Jen Waller, Brooklyn activist
by Heather Senison
Jul 27, 2011 | 7566 views | 4 4 comments | 41 41 recommendations | email to a friend | print
For Jen Waller, social change comes from the citizens of a nation, not its government or non-profits who are beholden to their stakeholders.

Waller, 24, is a native of Oakland, California, and now lives in Ditmas Park, Brooklyn. She moved to New York to attend Sarah Lawrence University, where she graduated in 2009.

Although Waller knew she wanted to be an activist before she left her home state, it was in college that she learned the area of work she wanted to focus on.

“For me, the ultimate goal of anything I do is to end oppression,” she said. “It’s about empowering people to lift one another up to make change.”

In college she started “to see the prison system as a direct descendent of slavery and a way of controlling and oppressing people of color,” Waller said.

In addition to interning with a civil rights lawyer near City Hall in Manhattan, Waller works with the New York branch of the Committee to Stop FBI Repression. The organization works on behalf of victims of government entrapment. She is also involved in anti-war and other anti-racism activism, Waller said.

For example, Waller said she fights for Muslims and Midwestern political activists who have been wrongfully targeted by the FBI for supporting terrorism.

Waller sings about her activism work in a few songs performed by her band, The Brooklyn Blues Project, which was formed in April.

“It was funny," she said. "The first couple of months we only had gigs in Manhattan, and everyone was like ‘when are you coming to Brooklyn?’”

Waller said the Brooklyn leg of the BBP tour is coming up, but the next shows are at Banjo Jim’s at 538 East 14th Street on Thursday, August 4, and Otto’s Shrunken Head at 538 East 14th Street on Friday, August 5, in Manhattan.

Comments
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seabuck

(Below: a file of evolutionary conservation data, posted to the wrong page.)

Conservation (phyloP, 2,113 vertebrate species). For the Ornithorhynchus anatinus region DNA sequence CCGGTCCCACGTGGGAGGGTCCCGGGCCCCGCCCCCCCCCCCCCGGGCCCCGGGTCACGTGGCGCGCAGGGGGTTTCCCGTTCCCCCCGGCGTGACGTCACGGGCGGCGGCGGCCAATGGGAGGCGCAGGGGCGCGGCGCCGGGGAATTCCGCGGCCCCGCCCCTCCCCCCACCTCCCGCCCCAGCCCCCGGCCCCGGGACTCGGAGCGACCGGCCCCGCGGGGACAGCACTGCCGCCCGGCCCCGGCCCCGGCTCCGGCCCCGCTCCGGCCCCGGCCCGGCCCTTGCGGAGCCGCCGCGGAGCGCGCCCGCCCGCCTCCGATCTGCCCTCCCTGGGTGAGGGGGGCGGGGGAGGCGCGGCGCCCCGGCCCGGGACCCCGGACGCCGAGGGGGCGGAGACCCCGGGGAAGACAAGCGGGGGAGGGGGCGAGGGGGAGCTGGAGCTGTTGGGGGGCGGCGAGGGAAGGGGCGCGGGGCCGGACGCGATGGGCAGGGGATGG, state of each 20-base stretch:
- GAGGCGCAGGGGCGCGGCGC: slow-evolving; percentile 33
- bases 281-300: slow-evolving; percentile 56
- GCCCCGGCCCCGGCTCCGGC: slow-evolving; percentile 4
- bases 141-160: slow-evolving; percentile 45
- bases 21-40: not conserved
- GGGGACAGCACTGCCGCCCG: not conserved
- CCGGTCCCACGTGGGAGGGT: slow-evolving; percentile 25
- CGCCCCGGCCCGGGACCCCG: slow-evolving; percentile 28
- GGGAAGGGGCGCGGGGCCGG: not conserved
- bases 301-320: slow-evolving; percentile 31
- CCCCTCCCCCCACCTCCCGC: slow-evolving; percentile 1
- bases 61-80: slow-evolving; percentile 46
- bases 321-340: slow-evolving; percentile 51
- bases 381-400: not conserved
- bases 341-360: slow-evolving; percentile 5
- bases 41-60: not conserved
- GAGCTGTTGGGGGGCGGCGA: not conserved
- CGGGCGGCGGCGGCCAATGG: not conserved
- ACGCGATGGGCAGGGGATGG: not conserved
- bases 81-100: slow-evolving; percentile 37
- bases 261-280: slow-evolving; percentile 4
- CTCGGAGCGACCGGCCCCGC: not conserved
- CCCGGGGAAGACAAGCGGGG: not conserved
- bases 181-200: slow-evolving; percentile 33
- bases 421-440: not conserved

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August 14, 2012
This is one of the most amazing young women I know. We are all lucky to have people like her to work and fight for those who are left behind, forgotten or worse thrown away.

Interesting to see people who make assumptions. Sad really.
Agent Sculley
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October 29, 2011
In college she started “to see the prison system as a direct descendent of slavery and a way of controlling and oppressing people of color,” Waller said.

I wonder if she sees the Democratic party as a direct descendent of slavery and a way of controlling people of color?

What would she call it if 95% of a race votes for one party over the last 40 years whose politicians beguiled them a promising future only to deliever broken promises as the people of color gripe about the same things year after year!
jackboot101
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October 28, 2011
Yeah, I am glad that this young lady went to a private university to drink the coolaid so that I had no hand in paying for it.

We have allowed our institutions of "higher learning" to become cesspools of uber lefty crap.
Jeff from Tonawanda
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October 28, 2011
I have a sinking feeling that I pay for her welfare